Physicist awarded prestigious John Bardeen Prize

May 11, 2012

James A. Sauls, professor of physics and astronomy in the Weinberg College of Arts and Sciences at Northwestern University, has been awarded the 2012 John Bardeen Prize for his contributions to the theory of unconventional superconductivity.

The John Bardeen Prize is awarded every three years for theoretical work that has provided significant insights on the nature of and has led to verifiable predictions.

The prestigious prize specifically recognizes Sauls' work on the identification of the electron-pairing symmetry, pairing mechanism and multiple superconducting phases in heavy-fermion superconductors -- superconductors containing elements such as cerium or uranium that have partially filled f-orbitals.

Sauls developed theories for superconductivity that occurs by the formation of bound with parallel magnetic moments, or "spins." Much of his research focuses on understanding the role of symmetry of the superconducting electron pairs in predicting the electronic, magnetic, thermal and optical properties of unconventional superconductors, including high-temperature superconductivity.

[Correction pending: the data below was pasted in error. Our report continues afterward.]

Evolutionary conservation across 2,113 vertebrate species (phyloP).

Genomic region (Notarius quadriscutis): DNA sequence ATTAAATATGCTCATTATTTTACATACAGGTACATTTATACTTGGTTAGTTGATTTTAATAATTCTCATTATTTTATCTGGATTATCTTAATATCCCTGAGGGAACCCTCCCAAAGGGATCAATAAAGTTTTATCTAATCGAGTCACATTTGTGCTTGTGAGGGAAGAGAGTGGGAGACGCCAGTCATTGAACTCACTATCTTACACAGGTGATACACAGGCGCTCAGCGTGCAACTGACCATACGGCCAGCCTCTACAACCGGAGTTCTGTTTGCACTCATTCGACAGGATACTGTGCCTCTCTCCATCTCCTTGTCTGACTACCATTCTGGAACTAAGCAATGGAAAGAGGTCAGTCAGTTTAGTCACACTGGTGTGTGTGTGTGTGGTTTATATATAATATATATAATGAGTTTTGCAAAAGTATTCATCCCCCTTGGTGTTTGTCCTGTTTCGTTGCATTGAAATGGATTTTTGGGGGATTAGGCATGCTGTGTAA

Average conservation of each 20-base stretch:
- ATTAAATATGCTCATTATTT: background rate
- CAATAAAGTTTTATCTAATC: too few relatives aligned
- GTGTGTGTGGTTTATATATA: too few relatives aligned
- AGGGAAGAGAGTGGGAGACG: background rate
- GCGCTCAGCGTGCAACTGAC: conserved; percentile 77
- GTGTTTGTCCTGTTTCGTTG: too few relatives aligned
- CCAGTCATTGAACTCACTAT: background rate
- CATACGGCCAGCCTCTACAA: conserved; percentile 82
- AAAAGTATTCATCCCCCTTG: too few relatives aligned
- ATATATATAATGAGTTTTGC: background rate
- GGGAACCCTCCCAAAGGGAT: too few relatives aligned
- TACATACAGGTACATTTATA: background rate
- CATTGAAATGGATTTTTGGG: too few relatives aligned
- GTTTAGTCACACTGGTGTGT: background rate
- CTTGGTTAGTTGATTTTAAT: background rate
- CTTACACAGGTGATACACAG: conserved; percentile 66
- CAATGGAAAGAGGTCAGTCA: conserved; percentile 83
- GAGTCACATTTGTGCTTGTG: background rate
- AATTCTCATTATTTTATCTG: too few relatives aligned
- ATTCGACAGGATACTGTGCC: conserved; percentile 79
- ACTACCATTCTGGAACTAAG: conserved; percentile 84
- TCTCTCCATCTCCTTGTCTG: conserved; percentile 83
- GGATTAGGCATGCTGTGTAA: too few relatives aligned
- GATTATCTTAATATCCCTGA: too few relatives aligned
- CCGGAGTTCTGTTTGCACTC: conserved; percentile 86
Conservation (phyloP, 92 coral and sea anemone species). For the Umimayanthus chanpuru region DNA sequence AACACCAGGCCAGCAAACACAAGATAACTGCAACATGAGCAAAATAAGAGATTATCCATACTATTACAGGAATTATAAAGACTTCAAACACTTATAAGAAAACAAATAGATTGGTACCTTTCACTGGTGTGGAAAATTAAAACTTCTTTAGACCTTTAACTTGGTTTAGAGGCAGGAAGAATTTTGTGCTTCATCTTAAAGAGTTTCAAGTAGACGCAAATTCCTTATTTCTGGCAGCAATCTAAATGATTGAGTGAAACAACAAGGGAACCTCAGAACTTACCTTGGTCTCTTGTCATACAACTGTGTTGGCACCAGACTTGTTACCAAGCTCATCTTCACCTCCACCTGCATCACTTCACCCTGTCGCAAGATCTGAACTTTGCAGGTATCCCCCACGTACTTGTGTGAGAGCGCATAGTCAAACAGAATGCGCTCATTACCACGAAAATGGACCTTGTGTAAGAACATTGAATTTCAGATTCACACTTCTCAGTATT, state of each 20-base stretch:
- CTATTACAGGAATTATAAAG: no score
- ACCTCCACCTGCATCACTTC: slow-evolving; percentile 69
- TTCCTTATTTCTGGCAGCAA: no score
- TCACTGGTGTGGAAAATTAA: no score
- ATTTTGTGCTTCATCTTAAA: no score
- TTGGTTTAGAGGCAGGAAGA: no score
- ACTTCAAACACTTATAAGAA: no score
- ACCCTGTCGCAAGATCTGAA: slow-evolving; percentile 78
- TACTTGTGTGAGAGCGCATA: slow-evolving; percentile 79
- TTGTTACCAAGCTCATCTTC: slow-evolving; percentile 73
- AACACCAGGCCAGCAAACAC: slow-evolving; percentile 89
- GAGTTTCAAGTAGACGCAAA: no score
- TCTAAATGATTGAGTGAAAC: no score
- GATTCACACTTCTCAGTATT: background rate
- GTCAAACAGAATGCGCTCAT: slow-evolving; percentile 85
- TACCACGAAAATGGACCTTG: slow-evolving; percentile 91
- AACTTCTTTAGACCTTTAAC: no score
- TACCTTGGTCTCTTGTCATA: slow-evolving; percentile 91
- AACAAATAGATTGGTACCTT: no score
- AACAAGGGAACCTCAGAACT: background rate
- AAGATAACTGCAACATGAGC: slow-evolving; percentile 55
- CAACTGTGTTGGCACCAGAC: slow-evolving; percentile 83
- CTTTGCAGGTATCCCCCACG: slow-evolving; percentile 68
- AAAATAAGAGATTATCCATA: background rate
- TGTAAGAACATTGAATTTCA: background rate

He currently is investigating new types of superconducting that might be realized from hybrid superconducting and magnetic materials. Such devices hold promise for a new generation of spin-based electronics, what he refers to as "superconducting spintronics."

Sauls also serves as director of graduate studies in the department of physics and astronomy, and his rigorous graduate course in is legendary among generations of Northwestern alumni.

He is a fellow of the American Physical Society and a member of the Aspen Center for Physics. Sauls received the Research Prize in from the Max Planck Society and the Alexander von Humboldt Foundation.

The John Bardeen Prize will be formally presented to Sauls and two others, Chandra M. Varma of the University of California at Riverside and Steven Allan Kivelson of Stanford University, Aug. 1 at the Conference on the Materials and Mechanisms of Superconductivity (M2S) to be held in Washington, D.C.

The award was established in 1991 by the organizers of the International Conference on the M2S in honor of John Bardeen, the father of the theory of superconductivity. He is the only scientist to win the Nobel in physics twice, one for the discovery of the transistor and the other for the theory of superconductivity.

Explore further: Using magnetic fields to understand high-temperature superconductivity

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